The energy market chaos and soaring power bills boost the case for a rapid transition to renewable energy. Surging gas and coal prices are driving up the cost of power globally.
But the problems in Australia are also due to privatisation, and an energy system run according to the market. Private companies should never have been allowed to turn the power system in a playground for profiteering.
When the cost of power generation sky-rocketed in June, the Australian Energy Market Operator (AEMO) seized control, temporarily nationalising operations.
But just over a week later it handed back control to the power companies.
Despite the concerns about market manipulation to boost profits, AEMO didn’t exactly punish the private operators. Instead it will pay them $1.5 billion in compensation under market rules, adding about $70 onto every household’s power bill, according to the Nine newspapers.
Instead of the market delivering lower prices, it has brought profits for big companies at our expense.
Plan for renewables
A new official energy system plan from AEMO banks almost entirely on private sector development of renewable energy expanding to supply 83 per cent of our power needs by the end of the decade.
The closure of coal power plants will accelerate, it says, with 60 per cent of them offline by 2030. This means further coal plants closing on top of the closures before 2030 of Liddell and Eraring in NSW and Yallourn in Victoria which have already been announced.
AEMO is the official body in charge of managing the electricity system and has mapped out the investment and planning necessary to keep the lights on through to 2050. Its plan is based, AEMO chief executive Daniel Westerman says, on the agency’s discussions with the major companies in the energy industry and “a wide swathe of stakeholders and they are telling us this is the most likely scenario”.
Renewable energy with storage is now the cheapest form of power there is.
AEMO still anticipates that gas will play a back-up role at times. Predictably, the gas companies tried to claim vindication for their plans to increase mining.
But the capacity of gas power plants needed will drop from 11GW to 10GW. And the actual use of the plants will decline further, with gas use dropping by around 40 per cent by 2025.
There is simply no need to expand gas production for power generation—or to open new gas fields like the Pilliga Narrabri, Beetaloo Basin or Scarborough. Yet Labor has thrown their support behind them.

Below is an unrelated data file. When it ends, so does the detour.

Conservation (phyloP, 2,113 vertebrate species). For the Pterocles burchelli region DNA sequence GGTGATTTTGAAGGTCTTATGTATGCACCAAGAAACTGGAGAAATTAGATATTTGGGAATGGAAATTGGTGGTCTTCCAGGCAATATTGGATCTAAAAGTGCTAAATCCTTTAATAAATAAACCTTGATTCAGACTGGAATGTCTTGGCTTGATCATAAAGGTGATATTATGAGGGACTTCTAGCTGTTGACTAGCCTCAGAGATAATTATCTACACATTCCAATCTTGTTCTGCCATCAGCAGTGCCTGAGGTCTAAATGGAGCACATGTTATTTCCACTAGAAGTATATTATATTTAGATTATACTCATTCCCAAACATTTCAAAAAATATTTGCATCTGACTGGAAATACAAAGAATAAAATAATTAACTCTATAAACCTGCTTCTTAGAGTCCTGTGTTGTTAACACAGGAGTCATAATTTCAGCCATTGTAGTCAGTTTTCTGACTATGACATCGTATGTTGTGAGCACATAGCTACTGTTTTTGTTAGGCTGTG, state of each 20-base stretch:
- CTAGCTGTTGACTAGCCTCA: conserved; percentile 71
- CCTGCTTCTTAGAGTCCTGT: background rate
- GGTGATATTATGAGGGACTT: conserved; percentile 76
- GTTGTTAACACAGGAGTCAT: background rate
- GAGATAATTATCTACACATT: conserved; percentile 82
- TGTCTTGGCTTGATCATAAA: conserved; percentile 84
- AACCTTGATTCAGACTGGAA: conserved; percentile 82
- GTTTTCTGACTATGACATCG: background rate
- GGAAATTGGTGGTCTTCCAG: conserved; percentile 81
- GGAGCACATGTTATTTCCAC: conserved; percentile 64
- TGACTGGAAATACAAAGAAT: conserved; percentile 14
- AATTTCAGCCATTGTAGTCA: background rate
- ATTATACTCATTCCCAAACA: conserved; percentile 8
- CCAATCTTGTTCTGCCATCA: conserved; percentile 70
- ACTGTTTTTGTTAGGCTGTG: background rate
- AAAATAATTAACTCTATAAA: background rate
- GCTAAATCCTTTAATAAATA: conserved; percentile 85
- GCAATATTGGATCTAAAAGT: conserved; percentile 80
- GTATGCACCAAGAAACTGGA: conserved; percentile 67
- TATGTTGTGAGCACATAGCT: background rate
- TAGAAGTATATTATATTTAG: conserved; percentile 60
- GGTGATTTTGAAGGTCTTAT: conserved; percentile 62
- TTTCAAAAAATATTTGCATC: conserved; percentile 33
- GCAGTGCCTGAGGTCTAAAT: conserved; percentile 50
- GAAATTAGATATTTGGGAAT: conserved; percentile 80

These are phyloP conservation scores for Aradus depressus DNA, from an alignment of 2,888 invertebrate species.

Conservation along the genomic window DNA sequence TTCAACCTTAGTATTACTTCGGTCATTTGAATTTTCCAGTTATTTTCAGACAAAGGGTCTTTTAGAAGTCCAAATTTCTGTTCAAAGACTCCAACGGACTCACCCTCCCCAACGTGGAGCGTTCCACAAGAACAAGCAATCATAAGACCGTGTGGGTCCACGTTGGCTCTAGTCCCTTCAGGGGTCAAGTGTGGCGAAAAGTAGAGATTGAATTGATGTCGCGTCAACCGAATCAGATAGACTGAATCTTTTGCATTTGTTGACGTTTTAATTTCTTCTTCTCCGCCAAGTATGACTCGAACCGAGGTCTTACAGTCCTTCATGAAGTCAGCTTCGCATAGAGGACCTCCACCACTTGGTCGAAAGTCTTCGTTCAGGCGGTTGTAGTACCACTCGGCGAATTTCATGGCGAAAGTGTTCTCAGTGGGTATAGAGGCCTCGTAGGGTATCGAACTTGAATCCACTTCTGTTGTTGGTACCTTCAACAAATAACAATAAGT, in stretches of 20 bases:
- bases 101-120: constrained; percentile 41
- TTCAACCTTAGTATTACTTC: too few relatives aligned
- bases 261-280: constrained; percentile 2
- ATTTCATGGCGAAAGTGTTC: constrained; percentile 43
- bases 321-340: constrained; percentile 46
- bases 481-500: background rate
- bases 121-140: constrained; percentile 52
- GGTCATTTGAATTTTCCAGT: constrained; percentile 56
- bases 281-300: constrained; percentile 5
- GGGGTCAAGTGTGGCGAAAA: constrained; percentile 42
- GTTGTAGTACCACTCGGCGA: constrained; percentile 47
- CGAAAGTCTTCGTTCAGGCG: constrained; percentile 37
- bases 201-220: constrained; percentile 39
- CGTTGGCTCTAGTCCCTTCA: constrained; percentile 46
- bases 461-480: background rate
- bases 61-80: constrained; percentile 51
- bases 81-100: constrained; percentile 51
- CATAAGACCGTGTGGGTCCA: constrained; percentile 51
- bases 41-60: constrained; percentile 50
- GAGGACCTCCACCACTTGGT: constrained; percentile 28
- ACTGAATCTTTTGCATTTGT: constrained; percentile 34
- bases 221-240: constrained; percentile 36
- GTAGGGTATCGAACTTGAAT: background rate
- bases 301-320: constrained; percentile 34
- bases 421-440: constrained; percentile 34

AEMO’s plan is based on minimising the cost of investment. Gas could be phased out even quicker through spending more on renewable storage, or if the cost of battery technologies drop further. It also thinks it’s possible the cost of green hydrogen could drop sufficiently to drive an even more rapid transition.
The plan takes into account only existing government policies, including Labor’s “Rewiring the nation” plan to allocate $20 billion to connect renewable energy to the grid. It is expecting private companies to build all the new wind and solar power needed.
The Labor government is firmly on board with its approach. Climate Change and Energy Minister Chris Bowen called the plan “a world-class document”.
But relying on big business means there are no guarantees that the increase to 83 per cent renewables by 2030 will happen. A liveable future can not be left to the whims of the market.
And business will do nothing to protect workers in coal dependent communities who face losing their jobs. With a rapid closure of coal power stations predicted within eight years, it is only government investment that can ensure new jobs are available where they’re needed, and provide decent pay and conditions.
AEMO’s figure of 83 per cent renewable energy by 2030 mirrors Labor’s own target, which was set using the previous version of AEMO’s System Plan. It needs to be raised further in order to go beyond Labor’s overall reduction target of 43 per cent across the whole economy, which is far below the 75 per cent recommended by the Climate Council. Emissions can be cut more easily from electricity than any other area.
Labor’s goals are based on a conservative approach to change determined by what’s profitable for big companies. Government planning and investment could speed up the transition and take us rapidly to 100 per cent renewable energy.
Publicly-owned power could also guarantee lower power prices and end corporate profiteering. AEMO rightly calls the changes coming over the next decade “a once-in-a-century transformation in the way electricity is generated and consumed”.
Labor’s support for big business and the free market is seeing it miss this opportunity to take power back under public control.
By James Supple